Statues are not just statues, and monuments are not just stone plinths and bodies cast in bronze. They instruct. They lift up the stories of those who are seen; dominate the stories of those who are unseen; and too often propagate menacingly incomplete accounts of our country’s past. As the poet Adrienne Su writes of childhood picnics at Stone Mountain, the largest Confederate monument in the United States, “Nothing at Stone Mountain Park / echoed my ancestry, but it’s normal for immigrants / not to see themselves in landmarks.” Monuments might be seen only in the ephemeral moments of school field trips, but they remain marked in our collective memory with the pin and pencil points of a history-tracing compass.
As a poet, as a scholar and professor, and now as president of the Andrew W. Mellon Foundation, I have long explored answers to this question: “What can we do to create a commemorative landscape that speaks to the complexity of our history, educates us to better understand our collective past, and reflects the rich multiplicity of the American story?”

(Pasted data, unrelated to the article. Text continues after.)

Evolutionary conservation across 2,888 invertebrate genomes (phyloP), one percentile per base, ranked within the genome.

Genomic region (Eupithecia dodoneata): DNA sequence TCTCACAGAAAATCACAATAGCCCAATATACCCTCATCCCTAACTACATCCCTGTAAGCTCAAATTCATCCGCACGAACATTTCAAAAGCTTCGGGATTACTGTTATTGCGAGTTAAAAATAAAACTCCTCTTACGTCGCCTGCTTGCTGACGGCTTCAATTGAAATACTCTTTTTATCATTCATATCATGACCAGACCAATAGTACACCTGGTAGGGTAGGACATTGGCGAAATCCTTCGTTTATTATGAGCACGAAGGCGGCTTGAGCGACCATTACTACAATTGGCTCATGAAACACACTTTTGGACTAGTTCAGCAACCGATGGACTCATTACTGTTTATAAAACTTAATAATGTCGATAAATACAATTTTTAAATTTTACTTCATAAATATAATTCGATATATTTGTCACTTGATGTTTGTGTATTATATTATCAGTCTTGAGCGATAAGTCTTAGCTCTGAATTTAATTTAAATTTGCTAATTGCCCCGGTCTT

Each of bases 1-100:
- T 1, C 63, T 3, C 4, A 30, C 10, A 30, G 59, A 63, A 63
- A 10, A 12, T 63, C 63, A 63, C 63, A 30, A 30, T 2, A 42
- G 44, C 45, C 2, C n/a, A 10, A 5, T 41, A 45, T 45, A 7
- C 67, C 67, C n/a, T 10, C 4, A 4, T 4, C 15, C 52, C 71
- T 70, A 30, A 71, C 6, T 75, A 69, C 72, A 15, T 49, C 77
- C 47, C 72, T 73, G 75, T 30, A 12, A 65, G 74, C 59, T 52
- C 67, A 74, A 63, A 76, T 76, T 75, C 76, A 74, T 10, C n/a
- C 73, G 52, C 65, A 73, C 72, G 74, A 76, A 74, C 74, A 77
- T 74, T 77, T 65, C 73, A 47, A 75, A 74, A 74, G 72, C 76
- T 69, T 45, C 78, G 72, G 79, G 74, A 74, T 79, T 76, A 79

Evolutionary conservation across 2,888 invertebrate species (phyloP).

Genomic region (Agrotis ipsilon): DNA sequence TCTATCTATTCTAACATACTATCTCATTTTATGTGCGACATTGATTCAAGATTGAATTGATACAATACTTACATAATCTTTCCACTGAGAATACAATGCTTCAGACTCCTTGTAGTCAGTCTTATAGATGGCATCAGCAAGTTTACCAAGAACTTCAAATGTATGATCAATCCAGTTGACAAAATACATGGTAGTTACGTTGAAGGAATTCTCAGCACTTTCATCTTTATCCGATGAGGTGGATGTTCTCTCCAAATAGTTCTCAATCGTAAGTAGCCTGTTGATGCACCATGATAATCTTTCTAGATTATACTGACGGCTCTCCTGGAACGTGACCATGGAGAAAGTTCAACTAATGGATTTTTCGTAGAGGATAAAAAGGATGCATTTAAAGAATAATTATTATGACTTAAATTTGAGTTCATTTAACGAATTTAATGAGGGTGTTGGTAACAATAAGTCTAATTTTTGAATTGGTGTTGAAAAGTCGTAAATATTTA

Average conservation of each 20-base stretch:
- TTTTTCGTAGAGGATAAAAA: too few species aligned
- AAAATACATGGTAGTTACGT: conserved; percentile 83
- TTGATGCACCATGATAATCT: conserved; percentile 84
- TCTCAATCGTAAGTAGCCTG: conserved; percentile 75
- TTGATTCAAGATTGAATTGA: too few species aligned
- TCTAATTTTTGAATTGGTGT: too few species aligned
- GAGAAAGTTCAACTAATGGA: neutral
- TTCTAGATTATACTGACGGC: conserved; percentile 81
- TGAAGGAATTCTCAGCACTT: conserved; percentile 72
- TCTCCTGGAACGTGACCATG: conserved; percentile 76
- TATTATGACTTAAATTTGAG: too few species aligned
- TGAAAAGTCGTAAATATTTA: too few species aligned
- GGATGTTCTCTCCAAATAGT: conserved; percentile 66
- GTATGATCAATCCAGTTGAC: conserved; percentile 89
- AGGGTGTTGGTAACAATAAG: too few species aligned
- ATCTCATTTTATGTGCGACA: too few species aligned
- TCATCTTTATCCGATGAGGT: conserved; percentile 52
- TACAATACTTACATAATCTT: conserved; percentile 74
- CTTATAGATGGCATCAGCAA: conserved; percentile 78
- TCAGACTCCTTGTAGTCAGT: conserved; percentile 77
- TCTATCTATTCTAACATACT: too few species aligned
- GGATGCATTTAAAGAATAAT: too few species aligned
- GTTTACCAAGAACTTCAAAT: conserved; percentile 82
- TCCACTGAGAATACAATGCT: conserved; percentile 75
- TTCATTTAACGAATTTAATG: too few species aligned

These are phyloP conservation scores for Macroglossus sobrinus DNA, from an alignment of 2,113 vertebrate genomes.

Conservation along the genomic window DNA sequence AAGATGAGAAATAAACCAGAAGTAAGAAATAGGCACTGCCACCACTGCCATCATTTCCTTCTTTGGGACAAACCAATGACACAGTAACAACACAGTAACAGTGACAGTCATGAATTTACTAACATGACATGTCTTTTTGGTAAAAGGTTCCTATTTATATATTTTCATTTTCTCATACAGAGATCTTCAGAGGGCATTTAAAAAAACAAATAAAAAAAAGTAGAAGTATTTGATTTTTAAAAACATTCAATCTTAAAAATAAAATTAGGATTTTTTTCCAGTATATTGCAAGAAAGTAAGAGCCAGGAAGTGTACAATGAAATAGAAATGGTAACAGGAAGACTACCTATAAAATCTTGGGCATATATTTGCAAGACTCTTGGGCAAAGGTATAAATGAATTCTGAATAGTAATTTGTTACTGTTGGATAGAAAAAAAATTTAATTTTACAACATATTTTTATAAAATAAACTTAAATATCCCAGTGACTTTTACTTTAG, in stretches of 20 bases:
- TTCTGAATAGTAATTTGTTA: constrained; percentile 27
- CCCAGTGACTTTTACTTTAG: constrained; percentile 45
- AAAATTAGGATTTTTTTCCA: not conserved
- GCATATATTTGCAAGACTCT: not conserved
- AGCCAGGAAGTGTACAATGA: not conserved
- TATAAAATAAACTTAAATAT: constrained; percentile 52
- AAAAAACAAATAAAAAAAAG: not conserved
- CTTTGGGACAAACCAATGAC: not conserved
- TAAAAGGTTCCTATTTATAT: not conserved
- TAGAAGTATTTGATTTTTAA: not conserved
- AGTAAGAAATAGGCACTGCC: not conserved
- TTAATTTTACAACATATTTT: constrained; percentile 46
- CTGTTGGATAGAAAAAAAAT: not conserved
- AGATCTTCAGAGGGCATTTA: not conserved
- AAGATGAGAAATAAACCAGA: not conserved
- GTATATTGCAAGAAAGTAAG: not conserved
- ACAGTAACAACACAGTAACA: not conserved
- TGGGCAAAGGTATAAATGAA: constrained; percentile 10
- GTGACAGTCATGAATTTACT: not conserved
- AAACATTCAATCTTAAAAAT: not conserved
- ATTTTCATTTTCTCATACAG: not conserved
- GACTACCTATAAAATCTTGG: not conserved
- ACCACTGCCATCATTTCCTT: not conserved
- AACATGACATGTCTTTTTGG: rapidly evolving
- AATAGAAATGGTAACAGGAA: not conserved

The Mellon Foundation has chosen to answer that question with a new five-year, quarter-billion-dollar commitment to bring a broader range of voices, stories and memories into our ongoing cartography of our country’s history. We call this initiative the Monuments Project. Its grants will fund new commemorative spaces, new work that recontextualizes existing monuments and memorials, and — in some cases — the relocation of existing monuments or memorials. Because this is an initiative that will require perseverance, considerable resources, rigorous historical grounding and laser focus, the $250 million Monuments Project will constitute a significant portion of Mellon’s grantmaking budget for the next several years.
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